Denmark’s economy expanded more than estimated in the second quarter, emerging from a recession, as exports rose after the euro area returned to growth.
Gross domestic product rose 0.5 percent from the first three months of 2013, Copenhagen-based Statistics Denmark said today. GDP was seen growing 0.2 percent in a Bloomberg survey of five economists. The economy expanded an annual 0.4 percent. First-quarter GDP shrank a revised 0.2 percent, versus unchanged earlier, after a 0.7 percent contraction in the fourth quarter.
Denmark this week lowered its growth forecasts while predicting wider deficits. Finance Minister Bjarne Corydon said that the government will need to keep welfare spending in check even as the AAA nation has lowered taxes and announced investment measures to support an expansion.
“The numbers were a surprise and the biggest one was how much exports climbed,” said Steen Bocian, chief economist at Copenhagen-based Danske Bank A/S. “The euro area coming out of recession this quarter played a big part while the developed markets improving globally also helps.”
The country is struggling to emerge from a burst property bubble in 2008 that triggered a banking crisis and wiped out more than a dozen lenders. The $320 billion economy, home to A.P. Moeller-Maersk A/S, has also been buffeted by the debt crisis in the euro area, which emerged from its longest recession in the second quarter.
Denmark cut its economic forecast for growth to 0.2 percent in 2013 from a 0.5 percent estimate. Government spending, which accounts for 19 percent of the total output in the second quarter, rose 0.7 percent, after slipping a revised 2.8 percent in the first three months, the statistics office said today. Private spending was unchanged while exports gained 1.8 percent.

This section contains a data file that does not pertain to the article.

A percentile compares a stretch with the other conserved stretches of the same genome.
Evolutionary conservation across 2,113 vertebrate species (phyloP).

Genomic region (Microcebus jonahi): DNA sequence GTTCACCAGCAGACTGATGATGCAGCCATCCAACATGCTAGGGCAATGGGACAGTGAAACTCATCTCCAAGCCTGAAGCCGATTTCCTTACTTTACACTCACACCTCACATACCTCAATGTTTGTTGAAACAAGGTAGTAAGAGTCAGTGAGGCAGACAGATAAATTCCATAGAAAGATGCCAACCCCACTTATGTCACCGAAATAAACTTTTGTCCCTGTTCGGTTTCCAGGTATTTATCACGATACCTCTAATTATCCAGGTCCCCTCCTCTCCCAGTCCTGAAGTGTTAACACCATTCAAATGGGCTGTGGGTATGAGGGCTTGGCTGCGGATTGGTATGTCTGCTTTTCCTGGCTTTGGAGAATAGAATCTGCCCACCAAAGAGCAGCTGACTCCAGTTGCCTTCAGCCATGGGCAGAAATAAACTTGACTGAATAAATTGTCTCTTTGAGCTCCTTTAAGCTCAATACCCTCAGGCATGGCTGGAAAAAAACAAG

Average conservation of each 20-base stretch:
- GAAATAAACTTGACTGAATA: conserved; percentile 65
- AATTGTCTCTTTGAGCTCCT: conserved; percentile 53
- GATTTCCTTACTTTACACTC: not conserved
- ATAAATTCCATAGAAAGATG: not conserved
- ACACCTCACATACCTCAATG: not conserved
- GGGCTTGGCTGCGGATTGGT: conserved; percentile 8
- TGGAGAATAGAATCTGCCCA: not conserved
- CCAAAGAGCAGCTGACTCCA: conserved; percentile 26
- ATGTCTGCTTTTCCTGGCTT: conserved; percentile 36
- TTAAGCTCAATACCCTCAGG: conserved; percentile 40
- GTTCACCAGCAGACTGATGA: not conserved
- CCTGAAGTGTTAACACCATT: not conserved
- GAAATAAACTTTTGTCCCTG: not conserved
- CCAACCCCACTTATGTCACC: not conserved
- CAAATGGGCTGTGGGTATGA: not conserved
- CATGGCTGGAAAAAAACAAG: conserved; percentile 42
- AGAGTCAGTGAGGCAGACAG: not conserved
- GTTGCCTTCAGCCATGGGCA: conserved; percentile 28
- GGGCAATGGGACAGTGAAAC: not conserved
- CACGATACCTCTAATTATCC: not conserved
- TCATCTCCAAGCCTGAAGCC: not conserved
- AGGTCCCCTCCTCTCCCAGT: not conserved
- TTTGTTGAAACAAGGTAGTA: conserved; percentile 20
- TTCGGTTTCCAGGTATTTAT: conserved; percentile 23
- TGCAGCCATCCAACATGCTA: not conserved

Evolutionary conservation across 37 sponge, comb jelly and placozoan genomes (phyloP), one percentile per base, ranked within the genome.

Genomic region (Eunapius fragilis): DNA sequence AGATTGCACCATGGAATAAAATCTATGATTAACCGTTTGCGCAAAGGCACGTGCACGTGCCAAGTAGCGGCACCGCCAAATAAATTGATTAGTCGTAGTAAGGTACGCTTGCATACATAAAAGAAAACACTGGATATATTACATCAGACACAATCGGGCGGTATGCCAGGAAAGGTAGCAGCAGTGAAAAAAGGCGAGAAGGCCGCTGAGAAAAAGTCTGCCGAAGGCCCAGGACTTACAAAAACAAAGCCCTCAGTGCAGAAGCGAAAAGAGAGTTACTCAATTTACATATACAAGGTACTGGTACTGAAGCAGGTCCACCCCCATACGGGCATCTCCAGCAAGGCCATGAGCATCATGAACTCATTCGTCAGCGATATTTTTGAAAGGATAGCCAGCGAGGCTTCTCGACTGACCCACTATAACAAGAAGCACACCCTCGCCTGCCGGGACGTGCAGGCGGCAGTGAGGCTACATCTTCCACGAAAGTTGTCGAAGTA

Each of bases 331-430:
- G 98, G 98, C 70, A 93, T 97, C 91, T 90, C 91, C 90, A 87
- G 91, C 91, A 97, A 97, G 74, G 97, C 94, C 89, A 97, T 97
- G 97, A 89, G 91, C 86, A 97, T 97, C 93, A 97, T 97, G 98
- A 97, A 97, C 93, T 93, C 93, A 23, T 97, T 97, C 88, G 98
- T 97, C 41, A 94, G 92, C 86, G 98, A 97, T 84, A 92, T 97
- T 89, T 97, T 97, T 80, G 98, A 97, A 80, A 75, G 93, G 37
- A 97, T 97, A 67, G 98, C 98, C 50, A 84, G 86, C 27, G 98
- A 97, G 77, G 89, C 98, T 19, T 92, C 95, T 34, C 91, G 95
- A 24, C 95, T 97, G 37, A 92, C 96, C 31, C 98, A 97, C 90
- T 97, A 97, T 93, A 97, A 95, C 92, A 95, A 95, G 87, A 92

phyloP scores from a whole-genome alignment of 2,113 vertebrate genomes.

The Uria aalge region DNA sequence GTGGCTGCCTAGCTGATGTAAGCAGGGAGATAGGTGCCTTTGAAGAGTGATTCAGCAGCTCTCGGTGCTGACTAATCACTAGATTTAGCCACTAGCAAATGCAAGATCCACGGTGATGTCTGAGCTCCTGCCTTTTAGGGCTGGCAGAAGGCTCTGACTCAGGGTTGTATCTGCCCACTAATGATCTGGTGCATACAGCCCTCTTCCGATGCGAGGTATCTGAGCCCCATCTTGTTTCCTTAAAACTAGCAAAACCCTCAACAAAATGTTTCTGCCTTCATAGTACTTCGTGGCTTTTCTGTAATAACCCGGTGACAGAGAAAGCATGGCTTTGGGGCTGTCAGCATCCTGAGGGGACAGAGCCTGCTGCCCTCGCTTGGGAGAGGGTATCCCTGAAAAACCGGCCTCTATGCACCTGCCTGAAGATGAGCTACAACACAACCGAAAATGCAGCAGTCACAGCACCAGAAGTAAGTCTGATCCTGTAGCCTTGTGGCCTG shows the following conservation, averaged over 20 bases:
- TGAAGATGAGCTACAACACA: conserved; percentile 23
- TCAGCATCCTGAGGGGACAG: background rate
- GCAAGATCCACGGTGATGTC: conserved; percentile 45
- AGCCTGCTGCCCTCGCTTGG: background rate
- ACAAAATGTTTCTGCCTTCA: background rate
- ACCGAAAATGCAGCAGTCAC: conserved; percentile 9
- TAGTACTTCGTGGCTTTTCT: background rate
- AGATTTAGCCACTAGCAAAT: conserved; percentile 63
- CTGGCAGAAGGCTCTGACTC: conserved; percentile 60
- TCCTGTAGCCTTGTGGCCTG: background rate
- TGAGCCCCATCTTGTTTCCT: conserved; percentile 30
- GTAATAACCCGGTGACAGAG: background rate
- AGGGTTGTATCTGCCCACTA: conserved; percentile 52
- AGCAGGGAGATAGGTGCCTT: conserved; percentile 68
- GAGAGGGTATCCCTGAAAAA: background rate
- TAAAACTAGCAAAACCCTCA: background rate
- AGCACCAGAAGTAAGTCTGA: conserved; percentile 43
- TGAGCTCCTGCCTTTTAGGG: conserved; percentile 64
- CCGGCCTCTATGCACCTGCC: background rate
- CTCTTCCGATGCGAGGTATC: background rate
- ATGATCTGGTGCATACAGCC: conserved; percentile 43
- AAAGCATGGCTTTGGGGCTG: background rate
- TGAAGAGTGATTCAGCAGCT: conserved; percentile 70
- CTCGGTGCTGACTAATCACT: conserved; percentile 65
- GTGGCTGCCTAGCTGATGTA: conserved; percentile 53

Economists at Nordea Bank AB, Jyske Bank AB and Sydbank A/S said growth would have been stronger had it not been for a four-week lockout of teachers that forced thousands of working parents to stay at home in the last quarter
“The reasons growth surprises today are improvements in Danish competitiveness and in overseas economies,” Peter Bojsen Jakobsen, an economist at Sydbank, said in a note. “Today’s numbers seem rock solid. Still, private consumption is stalling.”
Investors exiting the euro area last year bought up Danish bonds, rewarding the government for keeping its debt load at less than half the euro-zone average. The yield on Denmark’s benchmark 10-year bond traded at about 2.05 percent today, compared with 1.85 percent on similar-maturity German bonds, according to data compiled by Bloomberg.
The difference in yield between 10-year danish debt and similar maturity German bonds grew to its widest in at least a year, and traded at 20 basis points as of 2:35 p.m. in Copenhagen, according to data compiled by Bloomberg.
“The momentum in the Danish economy is pointing to better days and growth rates improving,” Helge Pedersen, a Copenhagen-based chief economist at Nordea Bank AB, said in an interview yesterday. “Though it won’t really show until later in the year and into 2014.”